How the Music Is Made
Behind the Scenes of a Rehearsal with The Florida Orchestra
Images by Daniel Veintimilla
It may be classical music, but the day kept a punk rock pace.
After not a small amount of effort, I emerged from down town Tampa’s crowds and traffic, the result of a bevy of events, and landed at the side door of the Straz Center for the Performing Arts. Met by the Florida Orchestra’s public relations manager Kelly Smith as well as photographer Daniel Veintimilla and writer Julie Garisto, we quickly walked inside. The first order of business was to sign confidentiality agreements in case we took a peek behind the wrong scenes – the Orchestra shared the Center with high-profile magicians The Illusionists that day. Of course, we were there to see how a different sort of magic is made.
Otherwise expansive, we were ushered into a rehearsal space that would become intimate filled by an entire orchestra. Rows of chairs paired with music stands fanned out in a semicircle around a small platform. Seeing the seating arrangement gradually fill, the import of the Orchestra’s breakneck pace of work began to settle in. Stagehands had carefully set up the chairs and music stands for today’s rehearsal and would soon set up a similar configuration for that evening’s outdoor performance at Tampa’s Water Works Park. In fact, that week, the stagehands were setting up such arrangements for 15 concerts in four days. No, not only did I not get those numbers wrong (seriously: it’s an average of four concerts each day), but that also does not even count rehearsals such as the one I attended.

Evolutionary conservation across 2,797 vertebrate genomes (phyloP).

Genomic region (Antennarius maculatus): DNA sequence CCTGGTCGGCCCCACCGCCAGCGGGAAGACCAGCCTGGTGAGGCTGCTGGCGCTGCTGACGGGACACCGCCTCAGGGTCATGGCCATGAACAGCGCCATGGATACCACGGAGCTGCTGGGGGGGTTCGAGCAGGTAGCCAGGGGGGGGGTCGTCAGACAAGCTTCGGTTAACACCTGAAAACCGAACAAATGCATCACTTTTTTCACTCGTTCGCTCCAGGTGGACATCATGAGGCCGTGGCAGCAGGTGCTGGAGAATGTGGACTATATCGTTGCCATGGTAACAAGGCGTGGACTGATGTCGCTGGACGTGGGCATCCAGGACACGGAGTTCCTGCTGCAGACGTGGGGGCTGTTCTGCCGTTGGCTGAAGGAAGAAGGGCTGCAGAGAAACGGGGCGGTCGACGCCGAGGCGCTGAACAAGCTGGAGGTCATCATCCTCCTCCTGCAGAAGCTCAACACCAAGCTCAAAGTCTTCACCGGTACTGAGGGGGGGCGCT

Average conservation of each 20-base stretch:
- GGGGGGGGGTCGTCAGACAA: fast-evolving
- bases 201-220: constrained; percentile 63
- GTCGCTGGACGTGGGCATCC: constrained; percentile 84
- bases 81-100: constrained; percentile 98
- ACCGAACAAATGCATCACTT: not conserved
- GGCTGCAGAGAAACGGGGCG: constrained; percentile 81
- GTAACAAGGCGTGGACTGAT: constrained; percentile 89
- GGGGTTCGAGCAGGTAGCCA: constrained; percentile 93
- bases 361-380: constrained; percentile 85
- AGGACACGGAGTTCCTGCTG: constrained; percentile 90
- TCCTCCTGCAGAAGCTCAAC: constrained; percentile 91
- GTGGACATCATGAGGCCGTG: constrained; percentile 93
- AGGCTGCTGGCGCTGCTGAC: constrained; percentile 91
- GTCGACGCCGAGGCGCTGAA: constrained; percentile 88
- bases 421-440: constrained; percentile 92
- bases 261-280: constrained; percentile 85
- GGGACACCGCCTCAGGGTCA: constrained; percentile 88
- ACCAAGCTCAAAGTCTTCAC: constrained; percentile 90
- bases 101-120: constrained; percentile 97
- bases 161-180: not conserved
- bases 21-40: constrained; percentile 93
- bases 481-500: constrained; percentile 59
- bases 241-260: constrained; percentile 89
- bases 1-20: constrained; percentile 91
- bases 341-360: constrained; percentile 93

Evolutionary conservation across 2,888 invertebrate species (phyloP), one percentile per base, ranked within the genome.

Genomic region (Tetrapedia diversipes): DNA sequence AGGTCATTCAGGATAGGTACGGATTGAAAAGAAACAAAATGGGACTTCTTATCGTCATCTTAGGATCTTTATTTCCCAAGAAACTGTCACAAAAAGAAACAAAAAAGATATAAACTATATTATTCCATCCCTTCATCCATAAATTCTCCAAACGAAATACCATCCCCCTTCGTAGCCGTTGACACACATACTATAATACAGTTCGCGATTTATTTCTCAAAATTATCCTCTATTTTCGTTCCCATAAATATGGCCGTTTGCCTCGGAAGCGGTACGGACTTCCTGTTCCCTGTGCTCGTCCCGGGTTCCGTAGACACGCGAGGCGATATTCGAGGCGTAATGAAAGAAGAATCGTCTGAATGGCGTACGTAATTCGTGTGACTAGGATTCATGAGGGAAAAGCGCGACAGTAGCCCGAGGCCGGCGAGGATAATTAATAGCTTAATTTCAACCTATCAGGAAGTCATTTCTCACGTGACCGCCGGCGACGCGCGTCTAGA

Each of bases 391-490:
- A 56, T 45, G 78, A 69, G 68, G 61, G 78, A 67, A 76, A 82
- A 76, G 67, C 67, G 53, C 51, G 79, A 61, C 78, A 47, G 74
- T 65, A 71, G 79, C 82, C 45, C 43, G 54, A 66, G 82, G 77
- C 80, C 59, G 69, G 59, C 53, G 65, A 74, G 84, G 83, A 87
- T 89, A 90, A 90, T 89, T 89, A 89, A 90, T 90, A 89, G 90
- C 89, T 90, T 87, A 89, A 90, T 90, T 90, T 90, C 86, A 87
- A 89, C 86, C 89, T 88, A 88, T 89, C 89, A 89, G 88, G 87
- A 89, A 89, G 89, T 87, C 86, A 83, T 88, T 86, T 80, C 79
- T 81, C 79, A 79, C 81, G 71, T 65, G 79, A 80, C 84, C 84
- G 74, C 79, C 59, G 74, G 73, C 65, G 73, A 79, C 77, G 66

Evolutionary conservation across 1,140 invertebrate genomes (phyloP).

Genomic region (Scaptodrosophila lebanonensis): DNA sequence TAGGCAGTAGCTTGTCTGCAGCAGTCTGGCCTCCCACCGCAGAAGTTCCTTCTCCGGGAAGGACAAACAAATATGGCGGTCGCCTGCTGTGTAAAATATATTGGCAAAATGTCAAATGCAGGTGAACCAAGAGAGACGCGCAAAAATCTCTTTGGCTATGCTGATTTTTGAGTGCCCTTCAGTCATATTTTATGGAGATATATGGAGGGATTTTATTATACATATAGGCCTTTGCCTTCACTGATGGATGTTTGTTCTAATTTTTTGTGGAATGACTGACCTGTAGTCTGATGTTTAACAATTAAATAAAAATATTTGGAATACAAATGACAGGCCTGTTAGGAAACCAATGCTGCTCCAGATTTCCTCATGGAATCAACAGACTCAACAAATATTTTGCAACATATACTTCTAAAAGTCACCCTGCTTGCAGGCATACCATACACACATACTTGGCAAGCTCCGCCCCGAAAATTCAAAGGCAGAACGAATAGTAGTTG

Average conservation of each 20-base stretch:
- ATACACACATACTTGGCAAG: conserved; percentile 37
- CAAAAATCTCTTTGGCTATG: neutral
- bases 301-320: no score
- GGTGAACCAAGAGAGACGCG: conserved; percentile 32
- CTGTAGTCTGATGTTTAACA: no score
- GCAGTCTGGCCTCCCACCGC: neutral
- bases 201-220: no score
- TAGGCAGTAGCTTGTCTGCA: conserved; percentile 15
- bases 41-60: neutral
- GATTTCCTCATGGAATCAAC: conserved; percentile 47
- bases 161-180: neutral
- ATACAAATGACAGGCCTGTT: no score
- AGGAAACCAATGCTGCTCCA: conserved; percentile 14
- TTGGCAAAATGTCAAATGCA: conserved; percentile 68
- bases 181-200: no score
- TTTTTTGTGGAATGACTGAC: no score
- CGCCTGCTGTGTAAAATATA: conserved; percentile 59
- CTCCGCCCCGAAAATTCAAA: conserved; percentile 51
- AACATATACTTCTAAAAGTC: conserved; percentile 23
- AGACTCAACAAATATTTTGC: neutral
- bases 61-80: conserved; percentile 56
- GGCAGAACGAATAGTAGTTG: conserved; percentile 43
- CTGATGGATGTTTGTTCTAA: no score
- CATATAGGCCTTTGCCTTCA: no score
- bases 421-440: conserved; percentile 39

A pleasant wash of musical sound bubbled up as musicians individually played their instruments before rehearsals began. As the orchestra seats gradually filled, the sounds of various instruments grew louder. The conversations and monologues of instruments playing musical phrases and scales grew with each musician that took their seat and unpacked their instrument. Soon, save for a handful of musicians chatting with their neighbors, every instrument in the orchestra was producing its unique sound, adding to the distinctly pleasurable cacophony of an orchestra warming up. And then in an instant, in the time it takes for you to drop a stone and for that stone to hit the floor, the orchestra went silent. Rehearsal had begun.